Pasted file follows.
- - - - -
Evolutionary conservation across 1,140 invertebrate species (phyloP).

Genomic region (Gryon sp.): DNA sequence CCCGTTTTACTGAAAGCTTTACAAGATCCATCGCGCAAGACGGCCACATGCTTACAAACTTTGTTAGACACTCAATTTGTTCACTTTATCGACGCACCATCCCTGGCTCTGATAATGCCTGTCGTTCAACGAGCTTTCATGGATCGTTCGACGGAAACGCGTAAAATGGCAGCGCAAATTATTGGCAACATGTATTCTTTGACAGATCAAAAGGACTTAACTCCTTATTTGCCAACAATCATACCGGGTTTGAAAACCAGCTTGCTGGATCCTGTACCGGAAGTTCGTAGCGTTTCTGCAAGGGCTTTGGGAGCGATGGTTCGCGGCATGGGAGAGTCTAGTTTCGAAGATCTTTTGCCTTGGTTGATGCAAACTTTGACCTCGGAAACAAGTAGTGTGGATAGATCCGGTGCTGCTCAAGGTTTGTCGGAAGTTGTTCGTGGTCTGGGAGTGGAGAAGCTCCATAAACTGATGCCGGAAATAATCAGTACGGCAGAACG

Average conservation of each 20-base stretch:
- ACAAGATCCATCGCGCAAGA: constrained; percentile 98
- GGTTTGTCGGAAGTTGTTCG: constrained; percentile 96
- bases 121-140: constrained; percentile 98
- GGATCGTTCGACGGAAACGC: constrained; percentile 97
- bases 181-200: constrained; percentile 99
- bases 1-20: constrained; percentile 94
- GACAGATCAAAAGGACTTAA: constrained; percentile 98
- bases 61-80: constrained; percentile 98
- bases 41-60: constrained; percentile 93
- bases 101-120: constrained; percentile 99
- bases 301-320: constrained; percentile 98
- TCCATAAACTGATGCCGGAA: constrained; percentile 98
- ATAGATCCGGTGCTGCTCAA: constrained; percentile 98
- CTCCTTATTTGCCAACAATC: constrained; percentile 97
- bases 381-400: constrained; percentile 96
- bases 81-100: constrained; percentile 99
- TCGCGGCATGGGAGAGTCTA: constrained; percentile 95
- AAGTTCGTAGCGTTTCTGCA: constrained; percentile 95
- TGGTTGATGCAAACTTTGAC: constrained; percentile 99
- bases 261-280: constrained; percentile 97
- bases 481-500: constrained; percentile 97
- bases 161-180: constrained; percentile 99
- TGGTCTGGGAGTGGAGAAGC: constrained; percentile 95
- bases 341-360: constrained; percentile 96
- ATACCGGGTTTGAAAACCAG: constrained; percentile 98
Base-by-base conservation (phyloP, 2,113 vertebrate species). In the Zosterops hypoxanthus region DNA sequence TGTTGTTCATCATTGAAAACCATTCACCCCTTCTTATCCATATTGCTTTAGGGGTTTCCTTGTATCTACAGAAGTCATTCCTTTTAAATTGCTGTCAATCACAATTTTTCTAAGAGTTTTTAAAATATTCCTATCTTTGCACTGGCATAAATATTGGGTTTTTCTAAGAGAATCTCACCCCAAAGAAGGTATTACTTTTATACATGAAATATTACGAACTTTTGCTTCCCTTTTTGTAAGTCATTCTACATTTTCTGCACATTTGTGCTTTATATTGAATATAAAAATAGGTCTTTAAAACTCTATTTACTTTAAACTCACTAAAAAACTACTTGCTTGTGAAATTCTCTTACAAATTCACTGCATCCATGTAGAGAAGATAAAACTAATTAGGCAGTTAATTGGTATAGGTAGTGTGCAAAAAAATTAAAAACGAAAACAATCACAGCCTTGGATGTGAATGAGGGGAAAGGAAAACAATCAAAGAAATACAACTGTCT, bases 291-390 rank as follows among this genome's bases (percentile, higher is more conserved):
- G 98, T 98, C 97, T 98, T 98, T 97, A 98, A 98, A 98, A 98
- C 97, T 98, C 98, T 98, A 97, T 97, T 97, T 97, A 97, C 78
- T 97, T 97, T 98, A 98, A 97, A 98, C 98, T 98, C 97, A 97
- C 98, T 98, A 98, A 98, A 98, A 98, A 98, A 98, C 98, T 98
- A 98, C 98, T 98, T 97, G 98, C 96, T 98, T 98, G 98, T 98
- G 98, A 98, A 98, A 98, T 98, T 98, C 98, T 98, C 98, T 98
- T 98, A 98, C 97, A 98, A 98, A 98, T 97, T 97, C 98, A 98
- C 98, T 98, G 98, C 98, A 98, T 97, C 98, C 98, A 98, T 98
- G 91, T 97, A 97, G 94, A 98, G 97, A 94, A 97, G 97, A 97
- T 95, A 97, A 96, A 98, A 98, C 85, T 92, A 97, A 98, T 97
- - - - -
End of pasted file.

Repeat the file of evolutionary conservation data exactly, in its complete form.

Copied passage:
Evolutionary conservation across 1,140 invertebrate species (phyloP).

Genomic region (Gryon sp.): DNA sequence CCCGTTTTACTGAAAGCTTTACAAGATCCATCGCGCAAGACGGCCACATGCTTACAAACTTTGTTAGACACTCAATTTGTTCACTTTATCGACGCACCATCCCTGGCTCTGATAATGCCTGTCGTTCAACGAGCTTTCATGGATCGTTCGACGGAAACGCGTAAAATGGCAGCGCAAATTATTGGCAACATGTATTCTTTGACAGATCAAAAGGACTTAACTCCTTATTTGCCAACAATCATACCGGGTTTGAAAACCAGCTTGCTGGATCCTGTACCGGAAGTTCGTAGCGTTTCTGCAAGGGCTTTGGGAGCGATGGTTCGCGGCATGGGAGAGTCTAGTTTCGAAGATCTTTTGCCTTGGTTGATGCAAACTTTGACCTCGGAAACAAGTAGTGTGGATAGATCCGGTGCTGCTCAAGGTTTGTCGGAAGTTGTTCGTGGTCTGGGAGTGGAGAAGCTCCATAAACTGATGCCGGAAATAATCAGTACGGCAGAACG

Average conservation of each 20-base stretch:
- ACAAGATCCATCGCGCAAGA: constrained; percentile 98
- GGTTTGTCGGAAGTTGTTCG: constrained; percentile 96
- bases 121-140: constrained; percentile 98
- GGATCGTTCGACGGAAACGC: constrained; percentile 97
- bases 181-200: constrained; percentile 99
- bases 1-20: constrained; percentile 94
- GACAGATCAAAAGGACTTAA: constrained; percentile 98
- bases 61-80: constrained; percentile 98
- bases 41-60: constrained; percentile 93
- bases 101-120: constrained; percentile 99
- bases 301-320: constrained; percentile 98
- TCCATAAACTGATGCCGGAA: constrained; percentile 98
- ATAGATCCGGTGCTGCTCAA: constrained; percentile 98
- CTCCTTATTTGCCAACAATC: constrained; percentile 97
- bases 381-400: constrained; percentile 96
- bases 81-100: constrained; percentile 99
- TCGCGGCATGGGAGAGTCTA: constrained; percentile 95
- AAGTTCGTAGCGTTTCTGCA: constrained; percentile 95
- TGGTTGATGCAAACTTTGAC: constrained; percentile 99
- bases 261-280: constrained; percentile 97
- bases 481-500: constrained; percentile 97
- bases 161-180: constrained; percentile 99
- TGGTCTGGGAGTGGAGAAGC: constrained; percentile 95
- bases 341-360: constrained; percentile 96
- ATACCGGGTTTGAAAACCAG: constrained; percentile 98
Base-by-base conservation (phyloP, 2,113 vertebrate species). In the Zosterops hypoxanthus region DNA sequence TGTTGTTCATCATTGAAAACCATTCACCCCTTCTTATCCATATTGCTTTAGGGGTTTCCTTGTATCTACAGAAGTCATTCCTTTTAAATTGCTGTCAATCACAATTTTTCTAAGAGTTTTTAAAATATTCCTATCTTTGCACTGGCATAAATATTGGGTTTTTCTAAGAGAATCTCACCCCAAAGAAGGTATTACTTTTATACATGAAATATTACGAACTTTTGCTTCCCTTTTTGTAAGTCATTCTACATTTTCTGCACATTTGTGCTTTATATTGAATATAAAAATAGGTCTTTAAAACTCTATTTACTTTAAACTCACTAAAAAACTACTTGCTTGTGAAATTCTCTTACAAATTCACTGCATCCATGTAGAGAAGATAAAACTAATTAGGCAGTTAATTGGTATAGGTAGTGTGCAAAAAAATTAAAAACGAAAACAATCACAGCCTTGGATGTGAATGAGGGGAAAGGAAAACAATCAAAGAAATACAACTGTCT, bases 291-390 rank as follows among this genome's bases (percentile, higher is more conserved):
- G 98, T 98, C 97, T 98, T 98, T 97, A 98, A 98, A 98, A 98
- C 97, T 98, C 98, T 98, A 97, T 97, T 97, T 97, A 97, C 78
- T 97, T 97, T 98, A 98, A 97, A 98, C 98, T 98, C 97, A 97
- C 98, T 98, A 98, A 98, A 98, A 98, A 98, A 98, C 98, T 98
- A 98, C 98, T 98, T 97, G 98, C 96, T 98, T 98, G 98, T 98
- G 98, A 98, A 98, A 98, T 98, T 98, C 98, T 98, C 98, T 98
- T 98, A 98, C 97, A 98, A 98, A 98, T 97, T 97, C 98, A 98
- C 98, T 98, G 98, C 98, A 98, T 97, C 98, C 98, A 98, T 98
- G 91, T 97, A 97, G 94, A 98, G 97, A 94, A 97, G 97, A 97
- T 95, A 97, A 96, A 98, A 98, C 85, T 92, A 97, A 98, T 97